You got to be rigorous in your appraisal system. The biggest cowards are managers who don’t let people know where they stand.

Jack Welch

Performance development

The more insight collected, the easier it will be to help the employee. A holistic view of how the employee performs can help managers and HR workers create detailed plans to best assist the employee in improving themselves. It’s like having a fitness coach, a dietitian, and a physiotherapist all giving you advice on improving your health. Each gives you insights from their expertise, helping you develop a well-rounded improvement plan.

Strategic assistance

If you collect information from all those an employee engages with on a day-to-day basis, you will gain an in-depth understanding of what kind of environment they best perform in. This makes re-structuring hierarchies efficient and informed. Consider a football coach who watches game tapes, listens to players, and gets input from assistant coaches. This comprehensive view helps the coach strategically decide player positions and game tactics.

Builds trust

A well-implemented 360-degree appraisal can provide a reliable and safe space for communication between employees and managers if they are encouraged to appreciate the feedback and not take it negatively. When done right, everyone feels safe to share their thoughts and feelings almost like a family meeting. This openness can build trust and improve relationships.

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As we mentioned before, this kind of appraisal combines other types. By that logic, the cost also adds up. It is not just in monetary terms either, as it takes time for one individual to get feedback from several people. It must also be conducted for many people frequently and at specific time intervals. Think of organizing a big event like a wedding. There’s not just the cost of the venue and food but also the time spent planning, coordinating with different people, and managing everything. A 360-degree appraisal can be similar in terms of both time and money investment.


This can also be a disadvantage, as anonymity can mean people won’t be held accountable for their comments. Good feedback is built from sincere and well-thought-out responses, so being anonymous could remove the motivation to do so. It’s a double-edged sword. Like online reviews, some people might be less thoughtful or constructive when they know they’re anonymous.


While several perspectives can give a better picture, it also means there’s a chance of too much negative feedback. In this case, the appraisal is discouraging, which is the opposite effect intended. Imagine a social media post where people only focus on the negatives. A 360-degree appraisal can become a demoralizing flood of criticism rather than a helpful tool if not managed well.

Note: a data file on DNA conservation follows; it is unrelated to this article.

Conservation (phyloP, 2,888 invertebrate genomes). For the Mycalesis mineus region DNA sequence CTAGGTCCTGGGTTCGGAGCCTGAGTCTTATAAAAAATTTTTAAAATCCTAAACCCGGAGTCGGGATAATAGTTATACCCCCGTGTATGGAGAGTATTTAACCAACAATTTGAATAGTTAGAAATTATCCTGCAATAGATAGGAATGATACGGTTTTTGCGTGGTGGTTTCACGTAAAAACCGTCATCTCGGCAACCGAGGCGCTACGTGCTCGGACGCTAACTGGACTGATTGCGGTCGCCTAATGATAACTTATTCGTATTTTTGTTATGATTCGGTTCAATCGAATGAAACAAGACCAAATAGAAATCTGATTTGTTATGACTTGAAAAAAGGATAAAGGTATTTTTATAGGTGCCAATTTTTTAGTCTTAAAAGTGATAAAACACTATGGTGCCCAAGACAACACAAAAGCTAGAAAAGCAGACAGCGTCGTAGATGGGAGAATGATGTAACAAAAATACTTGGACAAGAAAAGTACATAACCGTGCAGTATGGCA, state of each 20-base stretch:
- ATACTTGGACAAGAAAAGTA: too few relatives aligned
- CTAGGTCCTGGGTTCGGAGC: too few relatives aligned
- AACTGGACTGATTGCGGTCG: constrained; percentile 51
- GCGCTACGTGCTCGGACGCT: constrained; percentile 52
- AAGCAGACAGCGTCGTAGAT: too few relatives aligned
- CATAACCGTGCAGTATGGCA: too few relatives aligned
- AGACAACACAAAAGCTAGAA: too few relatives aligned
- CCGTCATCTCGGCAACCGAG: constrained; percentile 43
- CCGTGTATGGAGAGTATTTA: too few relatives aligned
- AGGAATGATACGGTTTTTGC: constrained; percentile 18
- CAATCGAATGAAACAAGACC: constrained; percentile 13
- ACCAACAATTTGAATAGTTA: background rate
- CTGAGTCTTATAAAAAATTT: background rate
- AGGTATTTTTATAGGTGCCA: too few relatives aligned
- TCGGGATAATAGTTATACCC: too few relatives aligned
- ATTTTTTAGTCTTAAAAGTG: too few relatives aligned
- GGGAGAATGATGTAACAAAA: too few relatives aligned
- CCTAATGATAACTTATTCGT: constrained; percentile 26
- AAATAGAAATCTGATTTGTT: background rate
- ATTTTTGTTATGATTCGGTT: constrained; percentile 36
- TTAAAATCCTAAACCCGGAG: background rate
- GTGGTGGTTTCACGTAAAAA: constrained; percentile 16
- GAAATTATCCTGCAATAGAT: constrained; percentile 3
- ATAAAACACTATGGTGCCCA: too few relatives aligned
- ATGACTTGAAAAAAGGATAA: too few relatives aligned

Poor implementation

The success of 360-degree appraisal relies on it being introduced and taught well. Failure often stems from reviewers needing to be taught how to appropriately give feedback, in which case it becomes a waste of time and money. Rolling back to previous methods can confuse employees as well. It’s like a new software that everyone in the office should use, but no one knows how. Without proper training and understanding, it becomes more of a hassle than a helpful tool, and people might just want to go back to the old way of doing things.

Digital Solution

Though 360-degree appraisal has been around for several decades, recent technological innovations have taken this method to the next stage. The complexity of asking and recording several individuals’ feedback many times over is made easier through digital HR tools. Adopting such a tool requires consideration of cost and how it fits the company culture. In the long term, it saves time and money.’s Performance Management Software promotes transparency by providing real-time visibility into goals, progress, and metrics, fostering an unbiased review process, and cultivating an accountable organizational culture. The platform showcases graphical data visualizations representing employee information within the organization.

360 degree Feedback


If you are in HR or have worked long enough, you would have heard of the 360-degree appraisal method. While it is extremely useful, it is first important to consider whether your business is at the stage where you can use it, and if not, how you can prepare the infrastructure for it in the future. That can be made easier through the use of digital solutions or by conducting workshops with professionals who are familiar with the topic. In the end, the benefits of it can help your employees grow personally and professionally.